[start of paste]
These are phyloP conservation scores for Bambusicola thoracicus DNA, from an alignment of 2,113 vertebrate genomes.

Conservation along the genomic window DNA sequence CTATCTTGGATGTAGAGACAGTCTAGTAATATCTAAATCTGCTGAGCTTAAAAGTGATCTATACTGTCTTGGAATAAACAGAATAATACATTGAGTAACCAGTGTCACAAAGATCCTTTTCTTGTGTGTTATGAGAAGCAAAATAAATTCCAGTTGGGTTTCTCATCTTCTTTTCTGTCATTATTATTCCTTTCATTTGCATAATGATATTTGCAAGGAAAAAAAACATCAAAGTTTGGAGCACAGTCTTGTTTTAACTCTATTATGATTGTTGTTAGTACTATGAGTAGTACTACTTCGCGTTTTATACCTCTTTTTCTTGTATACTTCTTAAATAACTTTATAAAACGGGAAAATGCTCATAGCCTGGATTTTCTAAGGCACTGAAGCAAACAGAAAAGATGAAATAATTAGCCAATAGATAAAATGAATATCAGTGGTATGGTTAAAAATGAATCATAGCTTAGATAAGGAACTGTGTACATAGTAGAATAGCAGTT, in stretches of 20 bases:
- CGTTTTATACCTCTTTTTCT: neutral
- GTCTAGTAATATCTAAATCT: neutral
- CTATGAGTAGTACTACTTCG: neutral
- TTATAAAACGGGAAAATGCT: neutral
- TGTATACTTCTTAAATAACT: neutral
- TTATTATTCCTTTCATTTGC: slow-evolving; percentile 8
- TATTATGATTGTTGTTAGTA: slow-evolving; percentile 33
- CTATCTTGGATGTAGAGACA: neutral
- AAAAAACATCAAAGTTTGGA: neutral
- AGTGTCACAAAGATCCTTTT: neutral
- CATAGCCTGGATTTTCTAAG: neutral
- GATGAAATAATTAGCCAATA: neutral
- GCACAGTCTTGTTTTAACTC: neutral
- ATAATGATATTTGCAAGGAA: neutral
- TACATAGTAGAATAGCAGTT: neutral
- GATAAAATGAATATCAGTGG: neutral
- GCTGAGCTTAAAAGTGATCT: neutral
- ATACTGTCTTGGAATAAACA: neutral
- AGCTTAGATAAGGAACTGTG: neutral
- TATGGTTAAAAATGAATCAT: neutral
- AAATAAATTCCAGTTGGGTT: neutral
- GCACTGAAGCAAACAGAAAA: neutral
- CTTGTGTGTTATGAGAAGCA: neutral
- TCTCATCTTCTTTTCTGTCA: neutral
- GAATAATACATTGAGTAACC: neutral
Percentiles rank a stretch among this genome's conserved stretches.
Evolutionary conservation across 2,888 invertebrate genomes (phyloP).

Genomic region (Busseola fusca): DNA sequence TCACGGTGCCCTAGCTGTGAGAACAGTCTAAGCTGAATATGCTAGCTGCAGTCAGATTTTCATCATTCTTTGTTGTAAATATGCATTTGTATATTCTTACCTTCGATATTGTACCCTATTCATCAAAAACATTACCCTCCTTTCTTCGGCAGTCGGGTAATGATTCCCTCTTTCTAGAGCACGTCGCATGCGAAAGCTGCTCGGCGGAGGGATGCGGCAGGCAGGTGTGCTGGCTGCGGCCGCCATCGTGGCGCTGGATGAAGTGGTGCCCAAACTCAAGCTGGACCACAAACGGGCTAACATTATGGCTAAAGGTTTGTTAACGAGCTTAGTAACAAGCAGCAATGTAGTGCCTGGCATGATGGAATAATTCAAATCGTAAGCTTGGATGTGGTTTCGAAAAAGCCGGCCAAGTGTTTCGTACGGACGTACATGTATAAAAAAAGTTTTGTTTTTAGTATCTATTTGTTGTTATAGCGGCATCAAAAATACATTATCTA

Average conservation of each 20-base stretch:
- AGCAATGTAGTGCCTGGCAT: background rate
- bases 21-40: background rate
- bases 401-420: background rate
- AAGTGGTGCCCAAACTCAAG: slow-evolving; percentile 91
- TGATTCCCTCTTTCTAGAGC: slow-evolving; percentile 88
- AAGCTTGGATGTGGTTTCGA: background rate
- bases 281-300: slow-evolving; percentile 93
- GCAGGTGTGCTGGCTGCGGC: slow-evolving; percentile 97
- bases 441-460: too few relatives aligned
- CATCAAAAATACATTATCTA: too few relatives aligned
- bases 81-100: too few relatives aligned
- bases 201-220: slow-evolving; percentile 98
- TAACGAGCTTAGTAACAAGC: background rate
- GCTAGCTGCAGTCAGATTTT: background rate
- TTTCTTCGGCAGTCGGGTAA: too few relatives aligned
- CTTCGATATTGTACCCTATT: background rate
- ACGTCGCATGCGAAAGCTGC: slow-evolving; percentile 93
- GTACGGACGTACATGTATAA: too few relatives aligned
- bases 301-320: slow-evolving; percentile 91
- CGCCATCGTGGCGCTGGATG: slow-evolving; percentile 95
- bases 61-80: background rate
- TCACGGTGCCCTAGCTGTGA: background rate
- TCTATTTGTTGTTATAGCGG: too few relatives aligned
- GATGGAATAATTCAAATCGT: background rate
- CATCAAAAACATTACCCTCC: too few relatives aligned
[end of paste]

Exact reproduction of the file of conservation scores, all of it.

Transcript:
These are phyloP conservation scores for Bambusicola thoracicus DNA, from an alignment of 2,113 vertebrate genomes.

Conservation along the genomic window DNA sequence CTATCTTGGATGTAGAGACAGTCTAGTAATATCTAAATCTGCTGAGCTTAAAAGTGATCTATACTGTCTTGGAATAAACAGAATAATACATTGAGTAACCAGTGTCACAAAGATCCTTTTCTTGTGTGTTATGAGAAGCAAAATAAATTCCAGTTGGGTTTCTCATCTTCTTTTCTGTCATTATTATTCCTTTCATTTGCATAATGATATTTGCAAGGAAAAAAAACATCAAAGTTTGGAGCACAGTCTTGTTTTAACTCTATTATGATTGTTGTTAGTACTATGAGTAGTACTACTTCGCGTTTTATACCTCTTTTTCTTGTATACTTCTTAAATAACTTTATAAAACGGGAAAATGCTCATAGCCTGGATTTTCTAAGGCACTGAAGCAAACAGAAAAGATGAAATAATTAGCCAATAGATAAAATGAATATCAGTGGTATGGTTAAAAATGAATCATAGCTTAGATAAGGAACTGTGTACATAGTAGAATAGCAGTT, in stretches of 20 bases:
- CGTTTTATACCTCTTTTTCT: neutral
- GTCTAGTAATATCTAAATCT: neutral
- CTATGAGTAGTACTACTTCG: neutral
- TTATAAAACGGGAAAATGCT: neutral
- TGTATACTTCTTAAATAACT: neutral
- TTATTATTCCTTTCATTTGC: slow-evolving; percentile 8
- TATTATGATTGTTGTTAGTA: slow-evolving; percentile 33
- CTATCTTGGATGTAGAGACA: neutral
- AAAAAACATCAAAGTTTGGA: neutral
- AGTGTCACAAAGATCCTTTT: neutral
- CATAGCCTGGATTTTCTAAG: neutral
- GATGAAATAATTAGCCAATA: neutral
- GCACAGTCTTGTTTTAACTC: neutral
- ATAATGATATTTGCAAGGAA: neutral
- TACATAGTAGAATAGCAGTT: neutral
- GATAAAATGAATATCAGTGG: neutral
- GCTGAGCTTAAAAGTGATCT: neutral
- ATACTGTCTTGGAATAAACA: neutral
- AGCTTAGATAAGGAACTGTG: neutral
- TATGGTTAAAAATGAATCAT: neutral
- AAATAAATTCCAGTTGGGTT: neutral
- GCACTGAAGCAAACAGAAAA: neutral
- CTTGTGTGTTATGAGAAGCA: neutral
- TCTCATCTTCTTTTCTGTCA: neutral
- GAATAATACATTGAGTAACC: neutral
Percentiles rank a stretch among this genome's conserved stretches.
Evolutionary conservation across 2,888 invertebrate genomes (phyloP).

Genomic region (Busseola fusca): DNA sequence TCACGGTGCCCTAGCTGTGAGAACAGTCTAAGCTGAATATGCTAGCTGCAGTCAGATTTTCATCATTCTTTGTTGTAAATATGCATTTGTATATTCTTACCTTCGATATTGTACCCTATTCATCAAAAACATTACCCTCCTTTCTTCGGCAGTCGGGTAATGATTCCCTCTTTCTAGAGCACGTCGCATGCGAAAGCTGCTCGGCGGAGGGATGCGGCAGGCAGGTGTGCTGGCTGCGGCCGCCATCGTGGCGCTGGATGAAGTGGTGCCCAAACTCAAGCTGGACCACAAACGGGCTAACATTATGGCTAAAGGTTTGTTAACGAGCTTAGTAACAAGCAGCAATGTAGTGCCTGGCATGATGGAATAATTCAAATCGTAAGCTTGGATGTGGTTTCGAAAAAGCCGGCCAAGTGTTTCGTACGGACGTACATGTATAAAAAAAGTTTTGTTTTTAGTATCTATTTGTTGTTATAGCGGCATCAAAAATACATTATCTA

Average conservation of each 20-base stretch:
- AGCAATGTAGTGCCTGGCAT: background rate
- bases 21-40: background rate
- bases 401-420: background rate
- AAGTGGTGCCCAAACTCAAG: slow-evolving; percentile 91
- TGATTCCCTCTTTCTAGAGC: slow-evolving; percentile 88
- AAGCTTGGATGTGGTTTCGA: background rate
- bases 281-300: slow-evolving; percentile 93
- GCAGGTGTGCTGGCTGCGGC: slow-evolving; percentile 97
- bases 441-460: too few relatives aligned
- CATCAAAAATACATTATCTA: too few relatives aligned
- bases 81-100: too few relatives aligned
- bases 201-220: slow-evolving; percentile 98
- TAACGAGCTTAGTAACAAGC: background rate
- GCTAGCTGCAGTCAGATTTT: background rate
- TTTCTTCGGCAGTCGGGTAA: too few relatives aligned
- CTTCGATATTGTACCCTATT: background rate
- ACGTCGCATGCGAAAGCTGC: slow-evolving; percentile 93
- GTACGGACGTACATGTATAA: too few relatives aligned
- bases 301-320: slow-evolving; percentile 91
- CGCCATCGTGGCGCTGGATG: slow-evolving; percentile 95
- bases 61-80: background rate
- TCACGGTGCCCTAGCTGTGA: background rate
- TCTATTTGTTGTTATAGCGG: too few relatives aligned
- GATGGAATAATTCAAATCGT: background rate
- CATCAAAAACATTACCCTCC: too few relatives aligned